Bangladesh has agreed to a request from Myanmar officials to replace the words “Myanmar nationals” with “displaced persons from Rakhine state” on identity cards issued to Rohingya refugees in Cox’s Bazar, a Bangladeshi official told BenarNews, an RFA-affiliated online news site.
Dhaka agreed to the change during meetings this weekend in Myanmar between Bangladesh Foreign Minister AH Mahmood Ali and Kyaw Tint Swe, the minister of Myanmar’s State Counselor’s Office.
A high-profile delegation led by Ali on Saturday toured Maungdaw township in Myanmar’s Rakhine State, the site of last year’s military crackdown that prompted one of the world’s worst refugee crises in decades.
“While discussing the repatriation issues at the ministerial meeting, Myanmar raised objection about the words used in the identity card we issued for the Rohingya now living in Cox’s Bazar,” a member of the Bangladeshi delegation told BenarNews on condition of anonymity.
Myanmar emphasized during the meeting that in line with an agreement signed in Naypyidaw on Nov. 23, 2017, the people who fled to Bangladesh from Rakhine “are not Myanmar citizens, but they used to live in Rakhine,” the source said.
“We listened to them, and agreed to change the identity of those living in Cox’s Bazar as ‘displaced persons from Rakhine state,’” he said. He did not make it clear when Dhaka would issue the new cards reflecting the agreed changes.
Nor was it clear how the decision would affect a joint effort announced in June by U.N. and Bangladeshi officials to issue new ID cards to all Rohingya refugees older than 12 after verifying their identities.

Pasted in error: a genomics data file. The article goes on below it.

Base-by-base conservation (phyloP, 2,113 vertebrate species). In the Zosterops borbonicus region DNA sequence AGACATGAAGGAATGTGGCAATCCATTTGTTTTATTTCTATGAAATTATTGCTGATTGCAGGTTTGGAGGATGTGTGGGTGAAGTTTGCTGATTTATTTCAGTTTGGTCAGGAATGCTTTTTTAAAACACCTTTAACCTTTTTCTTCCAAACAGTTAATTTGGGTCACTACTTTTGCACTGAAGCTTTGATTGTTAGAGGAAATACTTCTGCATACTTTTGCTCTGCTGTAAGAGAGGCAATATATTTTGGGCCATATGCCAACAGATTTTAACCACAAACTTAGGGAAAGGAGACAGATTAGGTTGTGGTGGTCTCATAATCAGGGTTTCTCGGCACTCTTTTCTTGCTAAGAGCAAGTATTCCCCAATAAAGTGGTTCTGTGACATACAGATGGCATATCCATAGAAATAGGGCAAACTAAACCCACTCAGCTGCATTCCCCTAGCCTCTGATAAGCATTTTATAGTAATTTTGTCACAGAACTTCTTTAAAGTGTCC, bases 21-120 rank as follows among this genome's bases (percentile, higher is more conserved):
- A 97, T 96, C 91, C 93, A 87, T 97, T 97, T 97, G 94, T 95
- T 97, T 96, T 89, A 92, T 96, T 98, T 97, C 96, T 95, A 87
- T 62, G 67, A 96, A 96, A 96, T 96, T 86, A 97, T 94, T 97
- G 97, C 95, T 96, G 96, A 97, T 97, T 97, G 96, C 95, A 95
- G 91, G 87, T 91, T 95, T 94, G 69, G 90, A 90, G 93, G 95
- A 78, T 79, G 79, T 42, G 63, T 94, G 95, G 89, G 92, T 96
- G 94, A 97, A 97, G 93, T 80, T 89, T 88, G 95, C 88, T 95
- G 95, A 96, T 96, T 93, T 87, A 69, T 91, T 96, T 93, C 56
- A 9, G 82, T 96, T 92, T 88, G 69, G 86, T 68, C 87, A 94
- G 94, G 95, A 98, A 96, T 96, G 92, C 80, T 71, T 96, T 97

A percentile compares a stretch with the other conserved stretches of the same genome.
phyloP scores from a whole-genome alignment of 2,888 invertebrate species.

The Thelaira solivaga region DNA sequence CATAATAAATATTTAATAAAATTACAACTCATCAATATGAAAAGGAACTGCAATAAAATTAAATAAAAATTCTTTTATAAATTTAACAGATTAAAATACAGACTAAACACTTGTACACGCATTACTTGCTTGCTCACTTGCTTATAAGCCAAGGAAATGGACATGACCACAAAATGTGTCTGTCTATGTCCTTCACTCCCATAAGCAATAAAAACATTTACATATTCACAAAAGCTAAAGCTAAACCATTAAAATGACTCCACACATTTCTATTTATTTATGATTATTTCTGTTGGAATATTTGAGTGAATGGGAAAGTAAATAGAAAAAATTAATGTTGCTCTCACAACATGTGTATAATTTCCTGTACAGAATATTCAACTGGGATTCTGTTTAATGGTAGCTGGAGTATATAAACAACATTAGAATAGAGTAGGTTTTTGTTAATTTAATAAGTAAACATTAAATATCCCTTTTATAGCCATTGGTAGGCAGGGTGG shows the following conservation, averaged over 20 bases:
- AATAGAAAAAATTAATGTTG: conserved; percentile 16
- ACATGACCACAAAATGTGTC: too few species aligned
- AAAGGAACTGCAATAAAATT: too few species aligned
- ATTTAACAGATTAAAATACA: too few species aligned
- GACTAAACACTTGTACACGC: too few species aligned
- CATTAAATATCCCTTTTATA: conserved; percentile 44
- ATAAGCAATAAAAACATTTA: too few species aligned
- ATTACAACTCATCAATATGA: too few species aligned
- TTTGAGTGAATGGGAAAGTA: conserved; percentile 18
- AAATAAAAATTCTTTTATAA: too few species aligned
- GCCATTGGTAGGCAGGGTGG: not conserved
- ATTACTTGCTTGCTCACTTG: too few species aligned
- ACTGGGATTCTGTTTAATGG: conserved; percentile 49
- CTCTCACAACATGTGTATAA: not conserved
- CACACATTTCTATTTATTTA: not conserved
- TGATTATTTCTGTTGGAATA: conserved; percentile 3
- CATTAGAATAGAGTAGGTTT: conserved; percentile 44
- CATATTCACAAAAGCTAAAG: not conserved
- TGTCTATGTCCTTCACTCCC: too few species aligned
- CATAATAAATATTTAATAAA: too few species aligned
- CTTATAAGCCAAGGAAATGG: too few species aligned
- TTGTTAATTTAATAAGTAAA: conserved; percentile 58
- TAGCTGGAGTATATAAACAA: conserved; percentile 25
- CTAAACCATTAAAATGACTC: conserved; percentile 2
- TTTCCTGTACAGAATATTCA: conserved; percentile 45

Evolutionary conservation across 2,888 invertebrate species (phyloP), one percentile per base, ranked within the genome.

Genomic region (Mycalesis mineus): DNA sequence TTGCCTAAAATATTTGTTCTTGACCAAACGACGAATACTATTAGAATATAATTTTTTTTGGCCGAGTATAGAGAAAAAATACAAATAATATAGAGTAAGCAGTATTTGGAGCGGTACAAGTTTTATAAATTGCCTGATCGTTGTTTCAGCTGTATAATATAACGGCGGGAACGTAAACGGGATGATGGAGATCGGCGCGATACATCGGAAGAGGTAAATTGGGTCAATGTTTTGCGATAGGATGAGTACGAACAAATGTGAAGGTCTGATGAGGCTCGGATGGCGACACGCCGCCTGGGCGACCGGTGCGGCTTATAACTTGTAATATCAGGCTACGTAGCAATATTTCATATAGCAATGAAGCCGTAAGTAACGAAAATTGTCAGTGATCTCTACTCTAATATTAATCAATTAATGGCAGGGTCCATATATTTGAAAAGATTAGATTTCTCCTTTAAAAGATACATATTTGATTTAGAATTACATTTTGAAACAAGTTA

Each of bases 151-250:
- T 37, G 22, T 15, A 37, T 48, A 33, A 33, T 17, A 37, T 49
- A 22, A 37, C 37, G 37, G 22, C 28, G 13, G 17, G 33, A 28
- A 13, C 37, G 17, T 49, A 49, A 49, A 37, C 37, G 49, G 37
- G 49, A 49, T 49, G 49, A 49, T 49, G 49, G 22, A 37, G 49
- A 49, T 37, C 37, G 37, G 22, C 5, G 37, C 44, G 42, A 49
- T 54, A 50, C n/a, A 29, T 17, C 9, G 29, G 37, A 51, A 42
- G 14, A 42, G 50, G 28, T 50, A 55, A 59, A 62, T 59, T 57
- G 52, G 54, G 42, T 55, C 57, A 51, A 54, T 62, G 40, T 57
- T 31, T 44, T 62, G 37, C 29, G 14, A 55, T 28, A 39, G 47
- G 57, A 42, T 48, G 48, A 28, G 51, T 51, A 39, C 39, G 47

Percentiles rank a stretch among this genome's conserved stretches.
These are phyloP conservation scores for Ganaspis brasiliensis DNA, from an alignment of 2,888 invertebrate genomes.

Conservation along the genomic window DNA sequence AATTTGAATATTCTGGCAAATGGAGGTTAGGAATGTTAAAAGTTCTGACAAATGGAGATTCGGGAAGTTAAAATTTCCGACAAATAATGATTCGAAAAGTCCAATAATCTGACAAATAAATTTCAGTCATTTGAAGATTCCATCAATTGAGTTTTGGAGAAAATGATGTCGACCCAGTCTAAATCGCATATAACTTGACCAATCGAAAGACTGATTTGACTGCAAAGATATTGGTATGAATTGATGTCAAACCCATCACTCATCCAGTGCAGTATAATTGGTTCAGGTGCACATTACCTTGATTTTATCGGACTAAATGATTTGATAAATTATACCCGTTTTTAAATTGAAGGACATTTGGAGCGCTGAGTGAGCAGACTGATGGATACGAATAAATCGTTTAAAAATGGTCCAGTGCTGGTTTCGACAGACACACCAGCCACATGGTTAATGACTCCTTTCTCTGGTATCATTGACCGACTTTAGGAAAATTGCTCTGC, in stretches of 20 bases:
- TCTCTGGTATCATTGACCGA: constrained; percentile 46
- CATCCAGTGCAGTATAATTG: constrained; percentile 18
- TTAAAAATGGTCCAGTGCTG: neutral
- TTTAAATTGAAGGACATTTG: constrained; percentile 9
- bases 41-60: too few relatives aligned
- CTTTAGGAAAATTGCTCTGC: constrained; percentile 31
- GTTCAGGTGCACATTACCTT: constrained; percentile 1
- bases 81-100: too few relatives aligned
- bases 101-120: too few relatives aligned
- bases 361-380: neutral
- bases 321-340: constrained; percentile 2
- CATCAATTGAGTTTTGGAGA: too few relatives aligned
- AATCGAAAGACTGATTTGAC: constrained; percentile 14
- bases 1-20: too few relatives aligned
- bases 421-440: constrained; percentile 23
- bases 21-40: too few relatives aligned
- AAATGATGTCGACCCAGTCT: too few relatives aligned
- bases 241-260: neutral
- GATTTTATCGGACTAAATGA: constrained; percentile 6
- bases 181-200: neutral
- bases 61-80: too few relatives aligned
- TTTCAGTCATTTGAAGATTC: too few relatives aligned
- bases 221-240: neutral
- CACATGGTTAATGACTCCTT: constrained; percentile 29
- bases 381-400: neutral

Refugees demand safety guarantees
Rohingya leaders expressed concerns that Myanmar’s latest move could “obliterate” their historical rights.
“We are Rohingya. We are Myanmar nationals. We do not belong to Bangladesh,” Mohammad Afzal, a leader of Balukhali refugee camp, told BenarNews in a phone interview. “Bangladesh has refrained from calling us Rohingya because of Myanmar’s objection. Now, they won’t call us Myanmar nationals?”
Buddhist-majority Myanmar considers the Rohingya illegal migrants from Bangladesh.
Humayun Kabir, a former ambassador and vice president of private think-tank Bangladesh Enterprise Institute told BenarNews that Naypyitaw’s demand for Dhaka to drop the word “Myanmar national” from the Rohingya ID cards seeks to “bring uniformity in the nomenclature officially used by Bangladesh and Myanmar.”
“This is not a big issue,” he said. “The most important issue is safe and sustainable repatriation of the Rohingya.”
Ali and his delegation visited the villages to verify Myanmar’s preparation for the planned repatriation of the Rohingya refugees, about 700,000 of whom fled to southeastern Bangladesh starting a year ago as a result of a military campaign that the United States and the United Nations have condemned as ethnic cleansing.
The crackdown followed attacks by Rohingya insurgents on police outposts in August 2017.
The refugees live in rudimentary shelters on tree-stripped hills in southeastern Cox’s Bazar district, joining about 400,000 others who had fled earlier waves of violence in Myanmar.
Although Bangladesh and Myanmar formally agreed almost nine months ago to work together to start repatriation, no Rohingya have officially returned. Rohingya leaders have told BenarNews in previous interviews that they do not intend to go back until their safety is guaranteed.